A few different blog posts I've read today have somehow converged in my mind to make this point.
First is Seth Godin's Mean vs Median. This is a very important distinction that I first made a few years ago in analyzing statistics. Mainly, that Mean (average) means almost nothing. That's a blanket statement, but as far as analyzing marketing data, website statistics, etc, especially when your database is small, looking at the Median can give you a much clearer picture than looking at the Mean. The Median often gives you much more polarizing information.
Which brings me to my second point. Jason Delmore asked what people wanted from the next version of CF. He got a huge variety of disparate answers, they were all over the map. John Nack announced the new PhotoShop logo (which, by the way, I think is excellent - maybe I'll get around to writing more details about why) and got a hundred acid responses from designers about how their 3-year old nephew could have done better.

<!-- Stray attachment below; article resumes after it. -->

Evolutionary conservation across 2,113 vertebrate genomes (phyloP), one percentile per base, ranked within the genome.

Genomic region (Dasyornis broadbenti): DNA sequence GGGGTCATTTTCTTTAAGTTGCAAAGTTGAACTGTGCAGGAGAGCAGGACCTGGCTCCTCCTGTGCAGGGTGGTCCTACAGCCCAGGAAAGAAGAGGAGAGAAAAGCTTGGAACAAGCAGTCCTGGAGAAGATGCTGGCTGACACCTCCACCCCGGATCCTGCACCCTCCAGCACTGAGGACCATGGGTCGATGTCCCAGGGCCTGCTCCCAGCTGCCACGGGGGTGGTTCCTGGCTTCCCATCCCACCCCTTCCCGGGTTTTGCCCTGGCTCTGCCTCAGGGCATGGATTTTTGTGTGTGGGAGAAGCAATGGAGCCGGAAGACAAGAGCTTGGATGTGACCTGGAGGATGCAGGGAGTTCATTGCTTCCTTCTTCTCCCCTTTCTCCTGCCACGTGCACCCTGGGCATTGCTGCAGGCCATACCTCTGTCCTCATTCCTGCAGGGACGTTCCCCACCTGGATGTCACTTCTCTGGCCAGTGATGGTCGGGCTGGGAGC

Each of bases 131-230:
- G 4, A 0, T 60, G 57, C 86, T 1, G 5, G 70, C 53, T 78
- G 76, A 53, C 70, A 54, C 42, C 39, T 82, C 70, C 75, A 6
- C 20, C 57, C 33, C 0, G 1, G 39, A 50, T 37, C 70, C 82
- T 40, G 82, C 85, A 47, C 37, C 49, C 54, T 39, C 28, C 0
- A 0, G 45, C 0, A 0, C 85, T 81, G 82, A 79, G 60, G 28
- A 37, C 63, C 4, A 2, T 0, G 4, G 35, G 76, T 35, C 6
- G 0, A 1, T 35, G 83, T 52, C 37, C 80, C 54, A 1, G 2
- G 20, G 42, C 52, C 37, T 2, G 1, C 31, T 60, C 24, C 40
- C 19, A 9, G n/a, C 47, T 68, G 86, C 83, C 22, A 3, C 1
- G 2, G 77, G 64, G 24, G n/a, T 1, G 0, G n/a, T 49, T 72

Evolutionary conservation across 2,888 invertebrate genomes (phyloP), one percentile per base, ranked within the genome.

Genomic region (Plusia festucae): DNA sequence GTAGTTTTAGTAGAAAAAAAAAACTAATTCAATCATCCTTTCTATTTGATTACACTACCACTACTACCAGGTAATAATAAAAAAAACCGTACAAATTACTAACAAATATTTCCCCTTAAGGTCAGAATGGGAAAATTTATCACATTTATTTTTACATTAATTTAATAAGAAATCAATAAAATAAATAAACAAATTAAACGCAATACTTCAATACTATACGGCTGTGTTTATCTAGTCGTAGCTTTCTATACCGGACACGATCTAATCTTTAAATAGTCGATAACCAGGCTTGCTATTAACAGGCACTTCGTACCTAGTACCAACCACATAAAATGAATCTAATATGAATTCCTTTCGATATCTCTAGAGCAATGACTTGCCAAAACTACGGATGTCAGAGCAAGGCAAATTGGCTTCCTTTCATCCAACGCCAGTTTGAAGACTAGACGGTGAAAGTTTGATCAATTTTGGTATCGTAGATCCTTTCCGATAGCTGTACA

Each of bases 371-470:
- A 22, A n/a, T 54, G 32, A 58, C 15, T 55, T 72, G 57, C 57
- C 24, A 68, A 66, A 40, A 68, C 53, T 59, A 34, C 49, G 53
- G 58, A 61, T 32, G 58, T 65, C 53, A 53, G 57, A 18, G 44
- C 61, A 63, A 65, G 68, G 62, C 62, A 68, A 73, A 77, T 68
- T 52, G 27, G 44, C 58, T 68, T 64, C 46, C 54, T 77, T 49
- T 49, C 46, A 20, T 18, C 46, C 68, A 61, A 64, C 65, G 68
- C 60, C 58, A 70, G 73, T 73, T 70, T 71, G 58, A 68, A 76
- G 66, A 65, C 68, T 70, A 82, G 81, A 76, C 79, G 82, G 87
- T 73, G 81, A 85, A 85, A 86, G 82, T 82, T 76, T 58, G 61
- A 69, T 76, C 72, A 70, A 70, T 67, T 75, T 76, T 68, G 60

My point here? You can't please all the people, all of the time, and really - why would you want to? Pick who matters, pick the audience who is going to affect your bottom line, and do what they want. To hell with what everyone else wants. Be prepared to be unpopular, be prepared to be reviled. As long as those who hate you aren't the ones you're trying to please. I've worked in too many situations where people are afraid of polarizing opinions. But really that's the information that is most useful, because it gives you a very clear picture of what you need to do to improve. The worst feedback you can get is "average, so-so, 5 out of 10..." - how does that help? A product/service/widget that is only measured against an average can only ever be, well...average!
More on the importance of polarization in marketing:
Jeffrey Zeldman - "Maybe is one option too many"